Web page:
Miami Mayor Tomás Regalado’s administration is now backing a $45 million bond issue to finance the long-promised renovation of the historic Miami Marine Stadium, a Virginia Key landmark that’s been shuttered and deteriorating since 1992.
The plan, scheduled for consideration by the Miami City Commission on Thursday, comes as Regalado and City Manager Daniel Alfonso make a push to hire architectural firms to restore the stadium and design a “flex-park” and maritime center next to it.
“We need to launch a serious effort to get this done,” Regalado told the Miami Herald in an interview. “We’ve seen that the commission is amenable, and we want to move it forward.”
The crux of the issues: the lack of a clear use or operating plan for the stadium; concerns over potential commercialization of the site and its environmental impact; and the presence of the Miami International Boat Show, which has a five-year agreement with the city to stage its annual expo on the stadium’s expansive parking lots.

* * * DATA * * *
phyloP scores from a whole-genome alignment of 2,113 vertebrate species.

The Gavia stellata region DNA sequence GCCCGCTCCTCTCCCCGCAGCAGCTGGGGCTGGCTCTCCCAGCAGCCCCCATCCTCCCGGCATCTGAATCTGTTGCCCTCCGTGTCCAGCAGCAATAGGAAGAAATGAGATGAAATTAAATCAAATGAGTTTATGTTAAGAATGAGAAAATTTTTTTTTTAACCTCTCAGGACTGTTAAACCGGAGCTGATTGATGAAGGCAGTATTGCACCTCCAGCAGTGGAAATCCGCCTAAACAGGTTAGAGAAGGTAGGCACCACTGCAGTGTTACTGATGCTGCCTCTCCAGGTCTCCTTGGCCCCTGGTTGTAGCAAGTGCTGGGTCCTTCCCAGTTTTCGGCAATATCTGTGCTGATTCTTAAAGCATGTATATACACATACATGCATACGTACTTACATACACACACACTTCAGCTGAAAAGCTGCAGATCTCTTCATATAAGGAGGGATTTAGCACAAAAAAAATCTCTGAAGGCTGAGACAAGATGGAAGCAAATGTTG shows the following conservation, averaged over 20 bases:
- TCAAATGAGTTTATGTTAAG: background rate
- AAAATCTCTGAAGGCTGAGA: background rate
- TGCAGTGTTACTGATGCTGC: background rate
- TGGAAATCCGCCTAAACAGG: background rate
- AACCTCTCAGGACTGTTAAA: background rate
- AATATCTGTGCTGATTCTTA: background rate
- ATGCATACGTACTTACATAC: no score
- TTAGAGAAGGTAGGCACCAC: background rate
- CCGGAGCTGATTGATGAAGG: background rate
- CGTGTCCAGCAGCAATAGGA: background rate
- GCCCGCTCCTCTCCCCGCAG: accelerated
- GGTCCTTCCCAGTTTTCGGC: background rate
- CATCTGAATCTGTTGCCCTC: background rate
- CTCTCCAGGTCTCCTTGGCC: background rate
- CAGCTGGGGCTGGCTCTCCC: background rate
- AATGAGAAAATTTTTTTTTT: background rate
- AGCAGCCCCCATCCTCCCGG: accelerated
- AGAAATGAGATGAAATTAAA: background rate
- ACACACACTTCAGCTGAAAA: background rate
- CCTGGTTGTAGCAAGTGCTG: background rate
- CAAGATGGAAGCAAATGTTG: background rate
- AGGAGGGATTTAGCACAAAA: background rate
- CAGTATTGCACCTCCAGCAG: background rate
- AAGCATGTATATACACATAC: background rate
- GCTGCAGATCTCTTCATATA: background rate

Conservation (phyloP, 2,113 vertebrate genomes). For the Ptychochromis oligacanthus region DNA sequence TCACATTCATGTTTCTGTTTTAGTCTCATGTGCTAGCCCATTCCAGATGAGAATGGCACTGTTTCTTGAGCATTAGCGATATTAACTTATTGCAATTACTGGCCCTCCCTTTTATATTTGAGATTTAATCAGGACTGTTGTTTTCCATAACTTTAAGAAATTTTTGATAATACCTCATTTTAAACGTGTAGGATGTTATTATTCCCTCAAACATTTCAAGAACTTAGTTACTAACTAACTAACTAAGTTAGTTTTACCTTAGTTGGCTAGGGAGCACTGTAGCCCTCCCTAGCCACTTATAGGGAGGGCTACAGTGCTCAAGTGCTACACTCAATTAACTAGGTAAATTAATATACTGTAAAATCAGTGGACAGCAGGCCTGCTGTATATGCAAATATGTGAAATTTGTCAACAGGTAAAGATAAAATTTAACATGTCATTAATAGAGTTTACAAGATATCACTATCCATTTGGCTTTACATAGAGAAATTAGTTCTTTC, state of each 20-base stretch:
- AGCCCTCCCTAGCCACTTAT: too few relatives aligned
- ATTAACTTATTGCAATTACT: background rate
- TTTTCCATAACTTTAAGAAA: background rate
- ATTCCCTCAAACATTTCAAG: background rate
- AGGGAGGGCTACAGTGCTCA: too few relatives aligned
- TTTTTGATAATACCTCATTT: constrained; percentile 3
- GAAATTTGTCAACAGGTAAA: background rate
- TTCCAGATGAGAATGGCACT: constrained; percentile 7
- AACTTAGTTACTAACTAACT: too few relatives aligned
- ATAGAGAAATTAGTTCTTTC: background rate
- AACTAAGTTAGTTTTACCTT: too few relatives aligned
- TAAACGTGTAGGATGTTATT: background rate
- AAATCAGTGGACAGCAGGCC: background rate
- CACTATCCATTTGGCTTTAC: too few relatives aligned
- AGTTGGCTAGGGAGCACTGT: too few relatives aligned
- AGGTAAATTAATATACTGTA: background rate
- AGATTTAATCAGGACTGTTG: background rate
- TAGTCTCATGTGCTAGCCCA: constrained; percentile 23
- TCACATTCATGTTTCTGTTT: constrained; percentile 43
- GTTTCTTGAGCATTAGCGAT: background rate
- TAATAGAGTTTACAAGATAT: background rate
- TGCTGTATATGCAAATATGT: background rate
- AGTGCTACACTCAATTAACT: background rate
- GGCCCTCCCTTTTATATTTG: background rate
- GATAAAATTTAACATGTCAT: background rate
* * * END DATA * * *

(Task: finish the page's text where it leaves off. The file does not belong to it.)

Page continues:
The city spent $18 million to repave the lots and install new utilities to accommodate the boat show, which made its Virginia Key debut in February. But the city did not deliver on a promise to open a seven-acre, artificial-turf flex-park on the site once the annual show ended, prompting criticism from parks activists.
Alfonso told the board that the city administration is now trying to deliver on the promise by issuing a request for bids from landscape architectural firms to design the so-called flex-park, which city planners described as an open space that would accommodate the boat show while also providing recreational space for the public the rest of the year.